Even if you look at per capita emissions or emissions per real GDP, the story is the same. Since 2012, the rest of the United States has outperformed California on per capita emissions reduction (1 percent compared to 0.4 percent); moreover, in terms of carbon intensity of the economy, California’s 1.8 percent average annual reduction since 2012 is no different than the other states’ 1.7 percent. And again, all of this is despite the fact that Californians pay more for gas and electricity and have stricter standards when it comes to emitting pollutants.

The California Air Resources Board loves to tout cap and trade’s progress, but it looks through a lens of only California. When compared to what is happening nationwide, the Golden State’s progress is significantly less striking.

California has two major hurdles it needs to surpass in order to make significant movement on emissions. And on both of these, California Republicans could have presented stark alternatives to the failing big government charade that is the Air Resources Board’s cap and trade.

For one, until California reduces its love affair with cars, it’ll be hard to make a significant dent.  56 percent of California’s emissions came from transportation in 2016 compared to just 35 percent for the rest of the country.  Before anyone says it, no high speed rail (built with cap and trade funds) will not solve this problem. California’s vehicle use is a regional enigma and increasingly tied to the housing unaffordability crisis.

Secondly, California’s resistance to treat all low carbon electricity options equally will continue to stunt its progress. Nuclear and large hydroelectric power – despite being consistent, zero-carbon, base load power – is at a severe disadvantage compared to solar or wind.  Including these power sources as acceptable renewable options would boost California’s low carbon portfolio from 28 percent to 50 percent and make it significantly more feasible to approach critical mass or even 100 percent of power generation.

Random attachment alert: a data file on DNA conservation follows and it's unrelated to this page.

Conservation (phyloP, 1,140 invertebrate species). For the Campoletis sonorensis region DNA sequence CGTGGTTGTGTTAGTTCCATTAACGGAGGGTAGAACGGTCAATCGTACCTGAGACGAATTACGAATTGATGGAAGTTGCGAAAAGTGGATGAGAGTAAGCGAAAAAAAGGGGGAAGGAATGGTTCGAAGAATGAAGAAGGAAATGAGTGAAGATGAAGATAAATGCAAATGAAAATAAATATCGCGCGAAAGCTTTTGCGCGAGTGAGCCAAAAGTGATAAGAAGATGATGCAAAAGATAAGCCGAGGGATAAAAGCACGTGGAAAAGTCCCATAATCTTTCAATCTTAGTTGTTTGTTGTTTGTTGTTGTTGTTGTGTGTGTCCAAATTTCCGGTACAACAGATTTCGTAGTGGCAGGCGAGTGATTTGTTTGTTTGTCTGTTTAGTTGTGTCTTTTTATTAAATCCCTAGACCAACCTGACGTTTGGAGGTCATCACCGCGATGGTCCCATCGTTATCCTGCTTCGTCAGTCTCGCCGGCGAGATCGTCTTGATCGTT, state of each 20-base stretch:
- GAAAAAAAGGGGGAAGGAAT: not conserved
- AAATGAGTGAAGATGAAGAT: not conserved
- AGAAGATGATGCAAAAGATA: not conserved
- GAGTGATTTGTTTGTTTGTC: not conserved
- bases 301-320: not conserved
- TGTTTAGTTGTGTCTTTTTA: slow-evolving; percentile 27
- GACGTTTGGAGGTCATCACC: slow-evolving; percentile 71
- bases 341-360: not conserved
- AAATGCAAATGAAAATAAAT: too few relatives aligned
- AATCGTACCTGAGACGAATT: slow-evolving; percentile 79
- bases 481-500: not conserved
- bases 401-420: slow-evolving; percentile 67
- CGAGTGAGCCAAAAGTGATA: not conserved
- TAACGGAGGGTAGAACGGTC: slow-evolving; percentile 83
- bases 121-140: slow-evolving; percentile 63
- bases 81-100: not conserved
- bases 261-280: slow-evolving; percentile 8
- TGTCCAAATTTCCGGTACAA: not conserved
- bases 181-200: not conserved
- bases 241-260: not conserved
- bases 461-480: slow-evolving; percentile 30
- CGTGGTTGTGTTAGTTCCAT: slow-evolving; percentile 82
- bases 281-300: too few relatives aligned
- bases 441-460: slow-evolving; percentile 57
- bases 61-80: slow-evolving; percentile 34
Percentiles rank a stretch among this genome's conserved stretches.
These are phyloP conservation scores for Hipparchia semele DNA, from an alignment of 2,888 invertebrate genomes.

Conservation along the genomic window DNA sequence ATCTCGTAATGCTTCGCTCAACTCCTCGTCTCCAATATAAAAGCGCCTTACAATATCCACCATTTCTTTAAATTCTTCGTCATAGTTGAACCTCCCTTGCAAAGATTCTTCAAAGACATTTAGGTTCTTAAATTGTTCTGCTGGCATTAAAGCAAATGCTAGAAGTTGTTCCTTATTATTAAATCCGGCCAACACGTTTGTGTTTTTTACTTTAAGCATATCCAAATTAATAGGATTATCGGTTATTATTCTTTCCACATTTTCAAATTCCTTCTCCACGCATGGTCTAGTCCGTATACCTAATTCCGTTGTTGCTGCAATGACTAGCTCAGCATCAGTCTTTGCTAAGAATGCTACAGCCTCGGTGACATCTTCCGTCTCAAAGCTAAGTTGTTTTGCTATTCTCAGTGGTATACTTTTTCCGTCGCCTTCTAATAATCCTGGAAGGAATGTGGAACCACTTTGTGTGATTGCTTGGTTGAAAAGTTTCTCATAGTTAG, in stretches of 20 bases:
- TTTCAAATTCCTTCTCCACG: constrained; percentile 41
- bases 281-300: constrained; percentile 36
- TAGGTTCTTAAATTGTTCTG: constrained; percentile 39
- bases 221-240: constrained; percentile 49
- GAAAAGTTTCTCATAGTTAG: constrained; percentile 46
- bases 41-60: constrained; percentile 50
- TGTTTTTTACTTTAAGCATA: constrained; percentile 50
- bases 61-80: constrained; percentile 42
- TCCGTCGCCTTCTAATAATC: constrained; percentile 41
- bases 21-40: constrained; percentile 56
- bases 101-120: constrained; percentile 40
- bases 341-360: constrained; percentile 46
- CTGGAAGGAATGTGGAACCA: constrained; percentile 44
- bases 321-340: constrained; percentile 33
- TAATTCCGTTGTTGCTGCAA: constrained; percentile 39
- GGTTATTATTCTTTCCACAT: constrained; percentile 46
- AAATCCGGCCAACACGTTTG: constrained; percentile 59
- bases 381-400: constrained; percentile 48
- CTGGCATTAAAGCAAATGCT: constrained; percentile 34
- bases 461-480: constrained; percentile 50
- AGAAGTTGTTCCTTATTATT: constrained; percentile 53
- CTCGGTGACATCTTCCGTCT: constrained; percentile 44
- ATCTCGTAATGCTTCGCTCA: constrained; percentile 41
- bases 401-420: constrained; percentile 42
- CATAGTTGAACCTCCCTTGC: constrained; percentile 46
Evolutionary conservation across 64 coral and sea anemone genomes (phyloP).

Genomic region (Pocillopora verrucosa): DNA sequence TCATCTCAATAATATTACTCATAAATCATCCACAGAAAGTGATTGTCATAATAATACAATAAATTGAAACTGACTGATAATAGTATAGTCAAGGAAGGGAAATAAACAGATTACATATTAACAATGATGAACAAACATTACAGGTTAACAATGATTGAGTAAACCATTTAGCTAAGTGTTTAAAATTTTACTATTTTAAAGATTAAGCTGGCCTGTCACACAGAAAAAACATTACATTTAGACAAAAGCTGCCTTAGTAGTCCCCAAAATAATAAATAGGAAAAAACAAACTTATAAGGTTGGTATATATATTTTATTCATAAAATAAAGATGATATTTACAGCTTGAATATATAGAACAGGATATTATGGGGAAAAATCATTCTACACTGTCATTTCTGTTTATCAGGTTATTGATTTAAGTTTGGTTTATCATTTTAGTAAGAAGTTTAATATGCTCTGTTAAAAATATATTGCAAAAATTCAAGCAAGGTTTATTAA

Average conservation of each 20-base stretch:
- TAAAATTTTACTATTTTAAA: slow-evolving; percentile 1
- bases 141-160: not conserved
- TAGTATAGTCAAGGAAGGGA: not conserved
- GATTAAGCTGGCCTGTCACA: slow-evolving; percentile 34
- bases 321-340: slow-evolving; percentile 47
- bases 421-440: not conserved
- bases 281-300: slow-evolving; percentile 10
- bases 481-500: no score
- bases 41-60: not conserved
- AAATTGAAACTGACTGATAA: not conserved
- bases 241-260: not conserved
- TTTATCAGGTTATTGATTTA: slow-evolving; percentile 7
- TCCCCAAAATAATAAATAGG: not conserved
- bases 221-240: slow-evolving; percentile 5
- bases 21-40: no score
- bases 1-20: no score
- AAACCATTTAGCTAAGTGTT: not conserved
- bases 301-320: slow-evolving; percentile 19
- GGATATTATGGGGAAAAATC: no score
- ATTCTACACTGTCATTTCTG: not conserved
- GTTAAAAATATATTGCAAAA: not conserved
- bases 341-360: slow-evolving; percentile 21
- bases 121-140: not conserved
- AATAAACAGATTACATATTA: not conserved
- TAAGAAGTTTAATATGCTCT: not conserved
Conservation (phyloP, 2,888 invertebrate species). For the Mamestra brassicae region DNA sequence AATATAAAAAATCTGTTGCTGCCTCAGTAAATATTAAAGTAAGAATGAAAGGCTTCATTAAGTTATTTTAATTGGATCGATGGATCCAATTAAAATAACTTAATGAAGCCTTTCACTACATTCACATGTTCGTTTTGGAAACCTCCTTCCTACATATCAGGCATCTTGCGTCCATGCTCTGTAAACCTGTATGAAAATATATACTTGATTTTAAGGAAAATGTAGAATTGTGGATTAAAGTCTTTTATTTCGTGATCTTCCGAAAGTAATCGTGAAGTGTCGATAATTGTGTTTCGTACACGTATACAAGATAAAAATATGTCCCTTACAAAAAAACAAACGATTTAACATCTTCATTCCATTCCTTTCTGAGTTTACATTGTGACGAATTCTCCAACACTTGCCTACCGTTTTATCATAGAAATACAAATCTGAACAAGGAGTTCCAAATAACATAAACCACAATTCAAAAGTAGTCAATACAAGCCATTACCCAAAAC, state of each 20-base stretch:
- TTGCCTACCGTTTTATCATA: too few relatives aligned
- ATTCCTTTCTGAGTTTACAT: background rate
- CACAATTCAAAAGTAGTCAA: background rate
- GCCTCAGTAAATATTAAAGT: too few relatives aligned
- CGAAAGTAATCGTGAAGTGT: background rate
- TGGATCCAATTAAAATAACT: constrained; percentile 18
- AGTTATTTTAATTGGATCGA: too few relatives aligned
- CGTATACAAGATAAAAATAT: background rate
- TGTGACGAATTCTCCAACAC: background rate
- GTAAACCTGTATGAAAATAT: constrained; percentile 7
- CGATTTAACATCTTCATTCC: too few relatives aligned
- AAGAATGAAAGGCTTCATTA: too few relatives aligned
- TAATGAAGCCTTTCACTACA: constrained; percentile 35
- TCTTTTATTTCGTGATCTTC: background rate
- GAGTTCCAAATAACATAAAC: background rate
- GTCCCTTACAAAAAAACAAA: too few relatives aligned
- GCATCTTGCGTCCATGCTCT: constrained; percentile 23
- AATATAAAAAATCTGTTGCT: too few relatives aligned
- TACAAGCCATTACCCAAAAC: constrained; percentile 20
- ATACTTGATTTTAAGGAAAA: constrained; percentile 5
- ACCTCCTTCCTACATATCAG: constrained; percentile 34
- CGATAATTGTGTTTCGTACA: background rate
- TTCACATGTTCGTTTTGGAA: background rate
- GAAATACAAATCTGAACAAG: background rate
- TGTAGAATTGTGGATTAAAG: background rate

Republicans missed an opportunity with the cap and trade extension debate to push for policies that could have worked to improve regional mass transit, housing, and nuclear power development.  One option could have been a three bill package: 1) eliminating the cap and trade charade altogether replacing it with a refundable carbon tax (note: cap and trade is already a tax in sheep’s clothing) with a portion of the taxes immediately refunded back to taxpayers (means-tested to help low income families deal with the higher gas and electricity prices) and the other portion specifically dedicated to regional transit projects; 2) a constitutional “by-right” zoning amendment to inhibit NIMBYs from hijacking the development process; and 3) scrapping California’s renewable portfolio standard in favor of a low carbon portfolio standard, thus protecting and promoting nuclear and large hydroelectric in addition to wind and solar.

Could Republicans say their vote was the pragmatic option when dealing with a Democratic caucus intent on extending cap and trade? Absolutely. But pragmatism only serves the greater good when the policy itself is good. And thus far, California’s cap and trade has been more faux environmentalism than environmental pioneering.